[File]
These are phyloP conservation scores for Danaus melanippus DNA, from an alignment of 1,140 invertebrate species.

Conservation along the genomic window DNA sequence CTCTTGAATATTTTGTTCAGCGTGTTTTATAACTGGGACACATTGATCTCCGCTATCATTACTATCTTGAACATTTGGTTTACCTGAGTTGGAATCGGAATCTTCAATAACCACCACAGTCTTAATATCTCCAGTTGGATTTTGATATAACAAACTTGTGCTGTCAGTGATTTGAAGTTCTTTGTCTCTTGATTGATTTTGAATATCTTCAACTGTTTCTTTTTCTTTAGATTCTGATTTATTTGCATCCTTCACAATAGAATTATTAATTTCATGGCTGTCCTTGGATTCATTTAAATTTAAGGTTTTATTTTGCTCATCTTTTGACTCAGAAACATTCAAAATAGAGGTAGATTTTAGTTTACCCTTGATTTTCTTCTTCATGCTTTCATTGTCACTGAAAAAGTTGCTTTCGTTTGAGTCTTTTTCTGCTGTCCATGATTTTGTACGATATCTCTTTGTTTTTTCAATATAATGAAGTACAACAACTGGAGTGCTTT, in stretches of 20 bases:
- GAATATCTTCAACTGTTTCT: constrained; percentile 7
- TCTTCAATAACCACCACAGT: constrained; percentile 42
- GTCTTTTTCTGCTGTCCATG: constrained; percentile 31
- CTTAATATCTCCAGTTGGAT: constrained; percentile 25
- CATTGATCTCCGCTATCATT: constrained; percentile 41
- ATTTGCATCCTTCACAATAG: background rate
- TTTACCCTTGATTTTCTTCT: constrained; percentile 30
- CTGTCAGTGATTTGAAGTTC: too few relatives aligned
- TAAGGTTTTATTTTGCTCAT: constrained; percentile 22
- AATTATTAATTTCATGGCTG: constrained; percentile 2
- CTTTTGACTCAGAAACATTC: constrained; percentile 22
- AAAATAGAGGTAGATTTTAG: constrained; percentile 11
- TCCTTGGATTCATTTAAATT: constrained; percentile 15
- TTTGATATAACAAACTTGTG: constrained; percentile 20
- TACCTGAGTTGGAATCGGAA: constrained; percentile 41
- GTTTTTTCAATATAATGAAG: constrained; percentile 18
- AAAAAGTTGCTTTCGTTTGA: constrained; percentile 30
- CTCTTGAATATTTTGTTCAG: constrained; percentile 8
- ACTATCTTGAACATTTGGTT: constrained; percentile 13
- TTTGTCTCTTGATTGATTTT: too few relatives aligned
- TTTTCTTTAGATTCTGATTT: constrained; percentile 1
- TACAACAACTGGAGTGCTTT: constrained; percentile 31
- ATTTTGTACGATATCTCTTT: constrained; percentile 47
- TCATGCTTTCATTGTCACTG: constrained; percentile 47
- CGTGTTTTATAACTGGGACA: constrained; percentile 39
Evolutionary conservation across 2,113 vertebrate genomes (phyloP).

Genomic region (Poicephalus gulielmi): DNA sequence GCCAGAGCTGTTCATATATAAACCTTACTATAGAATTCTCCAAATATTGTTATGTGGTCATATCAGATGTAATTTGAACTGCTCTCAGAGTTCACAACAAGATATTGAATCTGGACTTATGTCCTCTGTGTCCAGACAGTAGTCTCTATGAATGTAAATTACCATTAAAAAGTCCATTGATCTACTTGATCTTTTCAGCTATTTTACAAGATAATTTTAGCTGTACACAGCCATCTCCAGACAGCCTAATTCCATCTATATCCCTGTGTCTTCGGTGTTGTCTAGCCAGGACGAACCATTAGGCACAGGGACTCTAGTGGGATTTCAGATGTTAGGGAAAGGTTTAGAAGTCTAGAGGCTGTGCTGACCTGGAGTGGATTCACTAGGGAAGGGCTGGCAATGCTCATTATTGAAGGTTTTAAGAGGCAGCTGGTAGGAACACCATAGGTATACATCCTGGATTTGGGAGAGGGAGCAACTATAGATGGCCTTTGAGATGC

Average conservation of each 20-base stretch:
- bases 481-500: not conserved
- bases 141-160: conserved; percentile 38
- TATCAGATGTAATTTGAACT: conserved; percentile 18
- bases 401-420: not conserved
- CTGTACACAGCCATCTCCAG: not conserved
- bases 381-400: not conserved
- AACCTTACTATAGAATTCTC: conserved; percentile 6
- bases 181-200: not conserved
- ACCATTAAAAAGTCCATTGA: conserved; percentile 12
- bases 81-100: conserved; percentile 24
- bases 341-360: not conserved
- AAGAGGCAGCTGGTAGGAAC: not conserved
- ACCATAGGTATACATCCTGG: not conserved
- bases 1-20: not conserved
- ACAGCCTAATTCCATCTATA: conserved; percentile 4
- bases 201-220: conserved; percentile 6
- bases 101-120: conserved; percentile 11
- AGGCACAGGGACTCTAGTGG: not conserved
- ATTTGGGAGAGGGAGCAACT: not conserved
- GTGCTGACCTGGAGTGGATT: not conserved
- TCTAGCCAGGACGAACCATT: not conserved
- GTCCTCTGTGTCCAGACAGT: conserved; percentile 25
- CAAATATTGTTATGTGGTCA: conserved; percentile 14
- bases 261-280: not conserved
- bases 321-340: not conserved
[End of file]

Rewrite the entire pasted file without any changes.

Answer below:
These are phyloP conservation scores for Danaus melanippus DNA, from an alignment of 1,140 invertebrate species.

Conservation along the genomic window DNA sequence CTCTTGAATATTTTGTTCAGCGTGTTTTATAACTGGGACACATTGATCTCCGCTATCATTACTATCTTGAACATTTGGTTTACCTGAGTTGGAATCGGAATCTTCAATAACCACCACAGTCTTAATATCTCCAGTTGGATTTTGATATAACAAACTTGTGCTGTCAGTGATTTGAAGTTCTTTGTCTCTTGATTGATTTTGAATATCTTCAACTGTTTCTTTTTCTTTAGATTCTGATTTATTTGCATCCTTCACAATAGAATTATTAATTTCATGGCTGTCCTTGGATTCATTTAAATTTAAGGTTTTATTTTGCTCATCTTTTGACTCAGAAACATTCAAAATAGAGGTAGATTTTAGTTTACCCTTGATTTTCTTCTTCATGCTTTCATTGTCACTGAAAAAGTTGCTTTCGTTTGAGTCTTTTTCTGCTGTCCATGATTTTGTACGATATCTCTTTGTTTTTTCAATATAATGAAGTACAACAACTGGAGTGCTTT, in stretches of 20 bases:
- GAATATCTTCAACTGTTTCT: constrained; percentile 7
- TCTTCAATAACCACCACAGT: constrained; percentile 42
- GTCTTTTTCTGCTGTCCATG: constrained; percentile 31
- CTTAATATCTCCAGTTGGAT: constrained; percentile 25
- CATTGATCTCCGCTATCATT: constrained; percentile 41
- ATTTGCATCCTTCACAATAG: background rate
- TTTACCCTTGATTTTCTTCT: constrained; percentile 30
- CTGTCAGTGATTTGAAGTTC: too few relatives aligned
- TAAGGTTTTATTTTGCTCAT: constrained; percentile 22
- AATTATTAATTTCATGGCTG: constrained; percentile 2
- CTTTTGACTCAGAAACATTC: constrained; percentile 22
- AAAATAGAGGTAGATTTTAG: constrained; percentile 11
- TCCTTGGATTCATTTAAATT: constrained; percentile 15
- TTTGATATAACAAACTTGTG: constrained; percentile 20
- TACCTGAGTTGGAATCGGAA: constrained; percentile 41
- GTTTTTTCAATATAATGAAG: constrained; percentile 18
- AAAAAGTTGCTTTCGTTTGA: constrained; percentile 30
- CTCTTGAATATTTTGTTCAG: constrained; percentile 8
- ACTATCTTGAACATTTGGTT: constrained; percentile 13
- TTTGTCTCTTGATTGATTTT: too few relatives aligned
- TTTTCTTTAGATTCTGATTT: constrained; percentile 1
- TACAACAACTGGAGTGCTTT: constrained; percentile 31
- ATTTTGTACGATATCTCTTT: constrained; percentile 47
- TCATGCTTTCATTGTCACTG: constrained; percentile 47
- CGTGTTTTATAACTGGGACA: constrained; percentile 39
Evolutionary conservation across 2,113 vertebrate genomes (phyloP).

Genomic region (Poicephalus gulielmi): DNA sequence GCCAGAGCTGTTCATATATAAACCTTACTATAGAATTCTCCAAATATTGTTATGTGGTCATATCAGATGTAATTTGAACTGCTCTCAGAGTTCACAACAAGATATTGAATCTGGACTTATGTCCTCTGTGTCCAGACAGTAGTCTCTATGAATGTAAATTACCATTAAAAAGTCCATTGATCTACTTGATCTTTTCAGCTATTTTACAAGATAATTTTAGCTGTACACAGCCATCTCCAGACAGCCTAATTCCATCTATATCCCTGTGTCTTCGGTGTTGTCTAGCCAGGACGAACCATTAGGCACAGGGACTCTAGTGGGATTTCAGATGTTAGGGAAAGGTTTAGAAGTCTAGAGGCTGTGCTGACCTGGAGTGGATTCACTAGGGAAGGGCTGGCAATGCTCATTATTGAAGGTTTTAAGAGGCAGCTGGTAGGAACACCATAGGTATACATCCTGGATTTGGGAGAGGGAGCAACTATAGATGGCCTTTGAGATGC

Average conservation of each 20-base stretch:
- bases 481-500: not conserved
- bases 141-160: conserved; percentile 38
- TATCAGATGTAATTTGAACT: conserved; percentile 18
- bases 401-420: not conserved
- CTGTACACAGCCATCTCCAG: not conserved
- bases 381-400: not conserved
- AACCTTACTATAGAATTCTC: conserved; percentile 6
- bases 181-200: not conserved
- ACCATTAAAAAGTCCATTGA: conserved; percentile 12
- bases 81-100: conserved; percentile 24
- bases 341-360: not conserved
- AAGAGGCAGCTGGTAGGAAC: not conserved
- ACCATAGGTATACATCCTGG: not conserved
- bases 1-20: not conserved
- ACAGCCTAATTCCATCTATA: conserved; percentile 4
- bases 201-220: conserved; percentile 6
- bases 101-120: conserved; percentile 11
- AGGCACAGGGACTCTAGTGG: not conserved
- ATTTGGGAGAGGGAGCAACT: not conserved
- GTGCTGACCTGGAGTGGATT: not conserved
- TCTAGCCAGGACGAACCATT: not conserved
- GTCCTCTGTGTCCAGACAGT: conserved; percentile 25
- CAAATATTGTTATGTGGTCA: conserved; percentile 14
- bases 261-280: not conserved
- bases 321-340: not conserved